I’ve collected far too many links this week so I hope you don’t really feel like working. Although I doubt that everyone will be as fascinated by them as I am, hopefully there’s a little something for everyone.
Let’s start with silly, fun links first.
Pictures are worth a thousand words, right? Do you miss the good ol’ days when you could trust a picture to not be photoshopped, when those thousand words were the god-honest truth? Well, you’re probably wrong. Photography and photographic tampering were born simultaneously it would seem. Here’s a collection of historical photos you won’t believe aren’t real. From that iconic Lincoln image, to Hitler, to Oprah, they have it all.
Here’s a blog with a small collection of what they consider the best closing lines in literature, with even more making an appearance in the comments section.
The Bulwer-Lytton Fiction contest has published their 2011 results. This contest challenges people to write the worst opening lines they can think of. It’s named after the author who first penned “It was a dark and stormy night…” This year’s winner:
“Cheryl’s mind turned like the vanes of a wind-powered turbine, chopping her sparrow-like thoughts into bloody pieces that fell onto a growing pile of forgotten memories.”
It’s a game about books! Finally, a place where my pointless skill-set isn’t so pointless. Plus, it’s called It Was a Dark and Stormy Night. Ha!
In honor of shark week, here’s a (very funny) list of 20 things that kill more people than sharks.
This week in nerd-dom, Brian Michael Bendis explains the decision behind killing Peter Parker, Spiderman’s alter ego, and introduces us to Miles Morales, the new Black/Hispanic super hero. On why he chose to incorporate a minority into one of Marvel’s biggest assets:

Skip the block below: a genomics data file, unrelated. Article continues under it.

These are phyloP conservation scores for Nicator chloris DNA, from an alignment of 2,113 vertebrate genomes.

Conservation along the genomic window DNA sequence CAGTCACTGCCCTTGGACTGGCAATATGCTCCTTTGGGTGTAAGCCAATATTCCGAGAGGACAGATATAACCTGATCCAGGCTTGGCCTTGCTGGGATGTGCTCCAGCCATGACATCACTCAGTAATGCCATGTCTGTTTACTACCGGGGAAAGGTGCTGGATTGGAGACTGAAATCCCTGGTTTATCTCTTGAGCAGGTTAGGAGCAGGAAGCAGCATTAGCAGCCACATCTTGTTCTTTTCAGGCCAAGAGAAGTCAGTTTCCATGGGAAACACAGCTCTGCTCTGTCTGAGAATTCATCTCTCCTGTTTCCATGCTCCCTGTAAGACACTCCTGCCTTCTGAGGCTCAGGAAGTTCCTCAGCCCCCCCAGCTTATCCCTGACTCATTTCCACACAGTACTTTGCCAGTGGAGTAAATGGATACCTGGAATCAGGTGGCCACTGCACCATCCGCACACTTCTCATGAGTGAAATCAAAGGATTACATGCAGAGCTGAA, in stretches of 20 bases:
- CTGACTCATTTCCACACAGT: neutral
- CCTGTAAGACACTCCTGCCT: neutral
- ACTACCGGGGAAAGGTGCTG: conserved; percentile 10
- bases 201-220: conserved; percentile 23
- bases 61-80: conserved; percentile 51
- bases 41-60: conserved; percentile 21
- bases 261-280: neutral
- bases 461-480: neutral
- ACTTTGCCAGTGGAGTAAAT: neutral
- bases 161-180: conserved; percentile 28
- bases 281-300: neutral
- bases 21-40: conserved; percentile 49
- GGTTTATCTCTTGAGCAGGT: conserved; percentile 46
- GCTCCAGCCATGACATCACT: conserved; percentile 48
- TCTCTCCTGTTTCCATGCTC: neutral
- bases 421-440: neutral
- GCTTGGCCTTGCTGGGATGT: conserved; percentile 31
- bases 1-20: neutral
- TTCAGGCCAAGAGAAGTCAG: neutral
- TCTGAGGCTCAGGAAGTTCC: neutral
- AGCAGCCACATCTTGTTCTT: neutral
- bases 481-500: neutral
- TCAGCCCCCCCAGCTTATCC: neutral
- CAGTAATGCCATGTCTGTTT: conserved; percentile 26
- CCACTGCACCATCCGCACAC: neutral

“Mr. Bendis said he had also taken a lesson from a black friend who told him that Spider-Man was the only superhero that other children would let him play when he was growing up. “You couldn’t see his skin color,” Mr. Bendis said the friend told him. “He was any of us, when he was in costume.”’
Sylvia Plath’s novel The Bell Jar turns 40 this year, and The Poetry Foundation has an incredibly fascinating article about both the book and the article.
The New Yorker’s Alex Ross uses Oscar Wilde’s Picture of Dorian Gray,
history, and opposing view point’s on Wilde’s personality to try and flesh out the man and the myth. A book worm or a sex-addict? A martyr or just another celebrity icon? Fair warning, it’s really long and occasionally a bit cerebral. I found it it interesting but then again, I have an irrational attachment to Wilde.
Apparently the House Committee pushed through a bill to record all the words we make on the internet and the clicks we click. This scares me.
For my little statisticians out there, here’s a nice census of librarians from 1880-2009. There’s an obvious decline, but it’s slowing! Love your libraries, people.
Here we have a somewhat graphic telling of the rise and fall of Borders from the perspective of a former book-slinger. Warning: She says ‘fuck.’
Which brings me to my next bit of news: Slaughterhouse-five has been banned. Again. People like this are the reason I hate people. And Missouri. Just kidding. Kind of. Expect a significantly longer rant regarding atrocities such as this next week. (If you’re confused about my ‘fuck’ segue, that’s the general objection to SH5).
A quote that made me laugh this week:
“Your 30th birthday is an important landmark. You are now ready, after ten years of dicking around with your personal style, to select a signature lipstick. This is the lipstick that will get your through thick and thin. When you are screaming for mercy during childbirth, this is the lipstick that will be smeared across your face. When you kiss the corpses of your dead parents, this is the color that will stain their cheeks. This is the lipstick that will flow into the fine lines and wrinkles around your mouth as the death rattle grips your throat. Choosing this lipstick is a momentous task. In order to complete it, you need to be slightly drunk.” (Eccentric Glamour, Simon Doonan)
For my writer friends who are reading this instead of writing, here’s a nice little blog on The 5 Essential Story Ingredients. It may be shit we already know, but a least this way we can pretend we’re working. It’s related to writing after! Also, it’s presented nicely.
Have an idea for a post, want to guest blog, or think you have a picture that would make a good photo story? Drop me a line: firstname.lastname@example.org